The Federal Deposit Insurance Corp. provided tips Thursday to institutions that are trying to expand mortgage credit options for low- and moderate-income borrowers.

As lending standards have tightened and subprime and alternative-A originations have all but vanished, new loans for lower-income families have become scarcer. In July the FDIC hosted a conference with regulatory and industry leaders to explore ways to rejuvenate the market.

On Thursday the agency put out a "best practices" document to encapsulate the ideas discussed at the forum.

The document, which is not intended as guidance, recommended a "back-to-basics" approach to loan underwriting, including a return to full documentation and to fixed-rate loans underwritten in a traditional way.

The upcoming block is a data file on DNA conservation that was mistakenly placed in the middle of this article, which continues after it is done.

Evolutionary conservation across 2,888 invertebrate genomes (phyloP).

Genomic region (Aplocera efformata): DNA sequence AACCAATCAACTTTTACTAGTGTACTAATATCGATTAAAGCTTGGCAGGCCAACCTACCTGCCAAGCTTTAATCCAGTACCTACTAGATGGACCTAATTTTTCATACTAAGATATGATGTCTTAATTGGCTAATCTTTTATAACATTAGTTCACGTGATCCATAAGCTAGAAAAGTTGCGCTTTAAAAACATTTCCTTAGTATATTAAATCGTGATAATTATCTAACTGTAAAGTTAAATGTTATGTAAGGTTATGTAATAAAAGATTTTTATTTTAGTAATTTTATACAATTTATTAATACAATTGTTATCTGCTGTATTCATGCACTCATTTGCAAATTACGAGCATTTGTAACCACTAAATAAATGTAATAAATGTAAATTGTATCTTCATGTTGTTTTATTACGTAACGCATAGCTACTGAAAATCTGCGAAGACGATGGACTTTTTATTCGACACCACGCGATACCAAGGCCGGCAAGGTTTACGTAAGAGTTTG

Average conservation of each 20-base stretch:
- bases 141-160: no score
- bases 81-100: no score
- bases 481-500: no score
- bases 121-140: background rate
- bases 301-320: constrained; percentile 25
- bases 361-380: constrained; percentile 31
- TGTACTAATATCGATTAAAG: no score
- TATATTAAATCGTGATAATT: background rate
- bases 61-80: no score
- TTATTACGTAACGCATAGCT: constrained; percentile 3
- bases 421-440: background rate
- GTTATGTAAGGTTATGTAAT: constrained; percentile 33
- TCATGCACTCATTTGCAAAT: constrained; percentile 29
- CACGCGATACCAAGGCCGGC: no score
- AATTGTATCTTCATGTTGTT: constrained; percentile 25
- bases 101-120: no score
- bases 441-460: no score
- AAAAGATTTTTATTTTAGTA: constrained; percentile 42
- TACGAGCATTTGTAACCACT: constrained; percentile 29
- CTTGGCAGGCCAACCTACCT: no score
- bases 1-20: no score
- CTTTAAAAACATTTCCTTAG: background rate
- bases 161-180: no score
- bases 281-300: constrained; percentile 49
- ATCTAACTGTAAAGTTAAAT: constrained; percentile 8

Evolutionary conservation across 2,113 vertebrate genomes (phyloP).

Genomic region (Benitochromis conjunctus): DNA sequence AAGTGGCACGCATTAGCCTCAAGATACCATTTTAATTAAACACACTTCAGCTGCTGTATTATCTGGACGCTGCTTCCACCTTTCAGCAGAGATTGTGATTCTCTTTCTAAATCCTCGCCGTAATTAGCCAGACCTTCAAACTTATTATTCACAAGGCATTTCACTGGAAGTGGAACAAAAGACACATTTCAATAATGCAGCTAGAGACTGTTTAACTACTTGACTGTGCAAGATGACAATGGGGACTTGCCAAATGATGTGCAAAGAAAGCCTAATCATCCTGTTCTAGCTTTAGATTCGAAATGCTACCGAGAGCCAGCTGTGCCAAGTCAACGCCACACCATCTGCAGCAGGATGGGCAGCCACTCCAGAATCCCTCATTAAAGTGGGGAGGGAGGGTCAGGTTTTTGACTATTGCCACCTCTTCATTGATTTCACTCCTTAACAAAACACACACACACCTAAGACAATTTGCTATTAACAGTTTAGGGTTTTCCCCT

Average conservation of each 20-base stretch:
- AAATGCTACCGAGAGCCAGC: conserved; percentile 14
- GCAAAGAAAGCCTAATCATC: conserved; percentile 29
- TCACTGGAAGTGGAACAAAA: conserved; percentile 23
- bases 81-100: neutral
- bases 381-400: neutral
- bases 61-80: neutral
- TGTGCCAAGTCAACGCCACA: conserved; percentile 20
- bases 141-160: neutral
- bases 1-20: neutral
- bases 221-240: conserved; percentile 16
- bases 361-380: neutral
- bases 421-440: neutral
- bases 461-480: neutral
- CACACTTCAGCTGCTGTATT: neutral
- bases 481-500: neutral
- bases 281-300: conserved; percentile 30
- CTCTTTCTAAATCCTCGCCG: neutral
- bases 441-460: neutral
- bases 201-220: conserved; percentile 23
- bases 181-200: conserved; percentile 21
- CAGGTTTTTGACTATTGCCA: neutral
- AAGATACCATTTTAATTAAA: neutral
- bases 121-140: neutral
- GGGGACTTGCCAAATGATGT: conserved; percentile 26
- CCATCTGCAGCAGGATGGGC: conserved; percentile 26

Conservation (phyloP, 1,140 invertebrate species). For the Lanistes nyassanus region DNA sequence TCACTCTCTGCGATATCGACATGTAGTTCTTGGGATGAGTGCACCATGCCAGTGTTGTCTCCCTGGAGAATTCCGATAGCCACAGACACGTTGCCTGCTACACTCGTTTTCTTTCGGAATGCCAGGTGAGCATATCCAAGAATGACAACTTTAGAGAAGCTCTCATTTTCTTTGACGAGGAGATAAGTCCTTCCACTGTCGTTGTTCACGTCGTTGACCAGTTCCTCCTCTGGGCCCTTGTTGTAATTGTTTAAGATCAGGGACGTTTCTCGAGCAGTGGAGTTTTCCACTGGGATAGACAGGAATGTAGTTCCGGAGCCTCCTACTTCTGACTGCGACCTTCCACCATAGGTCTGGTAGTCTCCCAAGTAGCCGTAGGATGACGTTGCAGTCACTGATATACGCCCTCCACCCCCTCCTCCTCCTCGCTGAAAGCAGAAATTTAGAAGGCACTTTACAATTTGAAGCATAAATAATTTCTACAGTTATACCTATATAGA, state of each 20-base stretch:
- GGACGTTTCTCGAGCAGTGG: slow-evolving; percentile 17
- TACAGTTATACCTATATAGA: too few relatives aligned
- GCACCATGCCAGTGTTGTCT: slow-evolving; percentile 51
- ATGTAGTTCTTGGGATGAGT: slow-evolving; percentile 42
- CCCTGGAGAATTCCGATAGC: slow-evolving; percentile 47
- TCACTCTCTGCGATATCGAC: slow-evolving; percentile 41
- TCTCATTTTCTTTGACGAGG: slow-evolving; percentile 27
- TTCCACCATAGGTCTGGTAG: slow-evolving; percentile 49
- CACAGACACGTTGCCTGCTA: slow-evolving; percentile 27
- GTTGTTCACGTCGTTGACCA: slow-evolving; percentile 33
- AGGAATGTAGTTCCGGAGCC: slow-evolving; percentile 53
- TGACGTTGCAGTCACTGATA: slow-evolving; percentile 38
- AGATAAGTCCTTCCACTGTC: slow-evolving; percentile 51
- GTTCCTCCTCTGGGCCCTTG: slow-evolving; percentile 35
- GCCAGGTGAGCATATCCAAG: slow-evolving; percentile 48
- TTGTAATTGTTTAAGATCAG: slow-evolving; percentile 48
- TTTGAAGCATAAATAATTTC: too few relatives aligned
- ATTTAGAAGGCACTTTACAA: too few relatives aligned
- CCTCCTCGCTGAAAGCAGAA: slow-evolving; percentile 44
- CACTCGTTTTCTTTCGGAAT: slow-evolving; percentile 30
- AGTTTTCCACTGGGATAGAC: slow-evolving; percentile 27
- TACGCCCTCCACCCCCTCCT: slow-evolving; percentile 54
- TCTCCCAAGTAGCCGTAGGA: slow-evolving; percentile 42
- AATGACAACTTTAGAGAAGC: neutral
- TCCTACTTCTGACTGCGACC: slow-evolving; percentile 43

The FDIC also advocated doing away with no-down-payment loans. It recommended increased transparency in the secondary market for lower-income mortgages, as well as the expansion of products that have traditionally worked, such as loans with extended amortization periods.

"Longer amortization schedules such as 40-year, fixed-rate mortgages may be suitable for" low- and moderate-income "borrowers who live in areas with high-cost homes and/or need more affordable payments," the agency said in the document.

The entire document can be viewed here.

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